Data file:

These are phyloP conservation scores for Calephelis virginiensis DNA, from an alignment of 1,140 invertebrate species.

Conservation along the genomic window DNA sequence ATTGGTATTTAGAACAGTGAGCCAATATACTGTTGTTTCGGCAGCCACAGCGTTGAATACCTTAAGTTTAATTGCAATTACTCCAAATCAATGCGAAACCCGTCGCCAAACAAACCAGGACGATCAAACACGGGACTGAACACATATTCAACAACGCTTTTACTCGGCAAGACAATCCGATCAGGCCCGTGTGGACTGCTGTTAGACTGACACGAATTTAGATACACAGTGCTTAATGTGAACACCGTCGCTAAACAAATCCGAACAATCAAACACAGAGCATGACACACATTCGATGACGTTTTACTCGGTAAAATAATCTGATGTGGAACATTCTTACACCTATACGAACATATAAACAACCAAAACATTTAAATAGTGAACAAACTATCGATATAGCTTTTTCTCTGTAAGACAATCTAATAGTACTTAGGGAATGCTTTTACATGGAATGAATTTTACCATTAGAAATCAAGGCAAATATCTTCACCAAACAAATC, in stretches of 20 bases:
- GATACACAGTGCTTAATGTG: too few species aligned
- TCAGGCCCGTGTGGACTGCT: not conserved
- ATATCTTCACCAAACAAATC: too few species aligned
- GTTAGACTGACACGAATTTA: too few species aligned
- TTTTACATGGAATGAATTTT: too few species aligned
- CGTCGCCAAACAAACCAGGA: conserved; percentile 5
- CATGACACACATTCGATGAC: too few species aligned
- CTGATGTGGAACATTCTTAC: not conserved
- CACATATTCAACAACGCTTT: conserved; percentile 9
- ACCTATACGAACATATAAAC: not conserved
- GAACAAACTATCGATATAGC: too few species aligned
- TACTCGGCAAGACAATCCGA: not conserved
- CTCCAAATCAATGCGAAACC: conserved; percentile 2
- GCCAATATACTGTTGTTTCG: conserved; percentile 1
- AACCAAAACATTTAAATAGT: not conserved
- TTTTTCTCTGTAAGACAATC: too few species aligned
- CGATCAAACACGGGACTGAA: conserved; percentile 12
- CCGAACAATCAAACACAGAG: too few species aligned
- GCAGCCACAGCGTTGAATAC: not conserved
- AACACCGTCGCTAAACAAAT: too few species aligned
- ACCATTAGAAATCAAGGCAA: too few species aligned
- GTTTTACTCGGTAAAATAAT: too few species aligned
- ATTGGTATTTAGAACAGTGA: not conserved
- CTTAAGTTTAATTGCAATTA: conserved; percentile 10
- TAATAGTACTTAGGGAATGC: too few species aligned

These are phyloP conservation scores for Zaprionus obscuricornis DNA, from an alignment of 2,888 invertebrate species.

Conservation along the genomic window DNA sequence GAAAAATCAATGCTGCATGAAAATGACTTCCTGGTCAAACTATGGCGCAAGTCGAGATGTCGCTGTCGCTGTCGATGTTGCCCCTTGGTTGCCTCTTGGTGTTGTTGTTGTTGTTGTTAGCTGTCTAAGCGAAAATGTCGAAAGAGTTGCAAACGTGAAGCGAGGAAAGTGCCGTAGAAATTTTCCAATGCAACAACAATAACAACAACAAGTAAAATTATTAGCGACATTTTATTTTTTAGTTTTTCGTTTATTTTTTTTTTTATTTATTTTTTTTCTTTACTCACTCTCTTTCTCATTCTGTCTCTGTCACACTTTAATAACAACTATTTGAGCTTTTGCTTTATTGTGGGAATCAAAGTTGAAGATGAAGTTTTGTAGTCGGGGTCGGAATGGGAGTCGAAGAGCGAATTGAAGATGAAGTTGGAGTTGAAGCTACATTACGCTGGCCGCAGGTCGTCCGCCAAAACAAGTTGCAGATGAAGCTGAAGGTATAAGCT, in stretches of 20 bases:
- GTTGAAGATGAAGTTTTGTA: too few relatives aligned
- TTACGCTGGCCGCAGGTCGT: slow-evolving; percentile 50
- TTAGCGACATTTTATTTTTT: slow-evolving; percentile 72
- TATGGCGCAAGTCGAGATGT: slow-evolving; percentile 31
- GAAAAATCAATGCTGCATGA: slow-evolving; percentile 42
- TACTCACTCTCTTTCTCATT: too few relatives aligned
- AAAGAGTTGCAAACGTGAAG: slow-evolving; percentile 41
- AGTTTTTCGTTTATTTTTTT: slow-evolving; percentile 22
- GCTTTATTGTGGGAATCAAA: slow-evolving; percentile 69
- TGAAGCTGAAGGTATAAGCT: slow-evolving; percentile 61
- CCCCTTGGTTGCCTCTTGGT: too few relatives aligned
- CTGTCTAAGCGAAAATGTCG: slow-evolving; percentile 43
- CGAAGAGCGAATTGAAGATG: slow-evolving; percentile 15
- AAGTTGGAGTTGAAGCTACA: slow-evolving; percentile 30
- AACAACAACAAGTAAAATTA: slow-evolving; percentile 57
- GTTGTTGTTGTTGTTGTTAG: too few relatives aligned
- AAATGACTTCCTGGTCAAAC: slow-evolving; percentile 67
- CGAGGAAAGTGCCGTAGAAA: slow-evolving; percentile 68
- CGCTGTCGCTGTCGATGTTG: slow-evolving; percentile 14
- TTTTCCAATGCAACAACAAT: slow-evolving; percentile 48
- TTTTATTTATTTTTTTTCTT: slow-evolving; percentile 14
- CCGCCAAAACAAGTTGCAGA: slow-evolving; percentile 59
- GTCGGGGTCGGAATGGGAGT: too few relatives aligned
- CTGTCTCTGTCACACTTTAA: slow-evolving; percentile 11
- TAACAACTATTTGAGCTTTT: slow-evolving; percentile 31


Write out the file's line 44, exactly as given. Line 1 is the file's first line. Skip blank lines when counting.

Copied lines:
- AACAACAACAAGTAAAATTA: slow-evolving; percentile 57